Contemporary as in 1948-1971…
The 1950s were an time of immense activation and organization for the arts scene in Hamilton. The Women’s Art Association of Hamilton had been a unifying force since the early 1900s, and the introduction of T.R. MacDonald as director and curator at the Art Gallery of Hamilton in 1947 gave the extra boost that the city needed. Citizens became engaged with the arts in meaningful ways, and businesses began to recognize its importance. Out of this fertile environment, the Contemporary Artists of Hamilton (CAH) grew.
Founded in 1948, the CAH was envisioned as a way to unite and activate professional artists living and working in the area. According to their Constitution, the group would “make a contribution to art and to the advancement of the cultural life of the community.” Prioritizing professional-level artists, supporters of the arts were also involved as associate members. Membership remained steady through the 3 decades of CAH and included heavy hitters such as Hortense Gordon and Elizabeth Holbrook. Membership was offered after a majority acceptance of the applicants work.
Holding annual shows featuring members work, the group was able to control how their art was presented as well as socially engage with an ever increasing public interest. Being in charge allowed the CAH to expand their horizons outside of Hamilton, travelling their exhibitions around the province to cities such as Toronto and London.
Exhibitions would generally hold no larger theme other than the geography and camaraderie that united the artists. The first exhibition catalogue expressed their manifesto, “We abide by no creed, and have issued no manifesto except a belief in the artist’s inalienable rights to freedom of expression.” With such freedom came diversity of subject and style, from Gordon’s abstracts to more figurative works by artists such as Rae Hendershot.
Member Maitland Banning recalls how the CAH was envisioned as an intellectual and creative group tête-à-tête by Charles Playfair, “Having been fascinated by an arts-and-letters group in Philadelphia who met up to seed and spur on each others interests, Charlie decided that he’d do the same in Hamilton… when we got together as the Contemporary Artists it was to talk” (Women’s Art Association: The First 100 Years, 57).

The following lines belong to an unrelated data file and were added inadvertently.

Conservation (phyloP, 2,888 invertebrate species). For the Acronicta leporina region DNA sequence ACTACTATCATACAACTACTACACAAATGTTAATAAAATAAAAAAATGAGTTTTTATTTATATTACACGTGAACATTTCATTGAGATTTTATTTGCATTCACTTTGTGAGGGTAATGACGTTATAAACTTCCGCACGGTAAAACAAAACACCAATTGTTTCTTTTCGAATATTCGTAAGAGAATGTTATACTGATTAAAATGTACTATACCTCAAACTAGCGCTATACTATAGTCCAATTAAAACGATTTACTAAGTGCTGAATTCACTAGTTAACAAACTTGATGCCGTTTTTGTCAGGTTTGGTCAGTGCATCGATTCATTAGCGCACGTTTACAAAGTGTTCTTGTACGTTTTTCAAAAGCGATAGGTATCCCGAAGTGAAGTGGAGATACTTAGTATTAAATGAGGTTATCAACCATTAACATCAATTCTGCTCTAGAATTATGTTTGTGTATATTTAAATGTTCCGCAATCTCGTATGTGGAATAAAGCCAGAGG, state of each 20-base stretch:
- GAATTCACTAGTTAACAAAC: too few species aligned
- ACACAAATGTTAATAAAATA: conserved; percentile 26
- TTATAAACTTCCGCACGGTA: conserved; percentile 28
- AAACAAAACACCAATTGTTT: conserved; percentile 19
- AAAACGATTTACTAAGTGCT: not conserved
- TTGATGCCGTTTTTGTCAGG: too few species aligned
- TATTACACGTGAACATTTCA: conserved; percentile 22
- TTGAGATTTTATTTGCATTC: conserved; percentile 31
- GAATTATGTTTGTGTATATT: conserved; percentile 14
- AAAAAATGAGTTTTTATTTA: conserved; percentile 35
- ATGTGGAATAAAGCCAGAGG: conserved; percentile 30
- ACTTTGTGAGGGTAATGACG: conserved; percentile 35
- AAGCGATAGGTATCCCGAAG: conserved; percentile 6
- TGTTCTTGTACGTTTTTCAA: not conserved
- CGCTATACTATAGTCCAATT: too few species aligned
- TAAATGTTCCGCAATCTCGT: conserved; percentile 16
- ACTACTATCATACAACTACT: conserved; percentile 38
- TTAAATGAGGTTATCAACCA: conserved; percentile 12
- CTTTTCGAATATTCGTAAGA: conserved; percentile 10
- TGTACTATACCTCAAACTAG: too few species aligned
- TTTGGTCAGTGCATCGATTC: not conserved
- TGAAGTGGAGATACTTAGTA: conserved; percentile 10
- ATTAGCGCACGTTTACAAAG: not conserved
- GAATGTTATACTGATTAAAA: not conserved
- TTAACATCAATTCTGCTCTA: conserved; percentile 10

Operating by and for artists, the CAH were “innovative and somewhat rebellious pioneers… they were distant forerunners of today’s artist-run cooperatives” (Climbing the Cold White Peaks, 181). Championing the idea of professionalism, that artistic pursuits were a valid career choice, the group significantly changed public perception of the arts in Hamilton. By the early 1970s, their mission was complete as more and more artistic centres arose. With this fresh new landscape of artists, the CAH’s existence became less essential and the group fizzled out. Organizations such as the Alan Gallery and the Hamilton Arts Council arose and flourished in the 1960s because of the efforts made by the CAH, which in turn gave way to organizations such as Hamilton Artists Inc. and Earls Court Gallery that are still going strong to this day.
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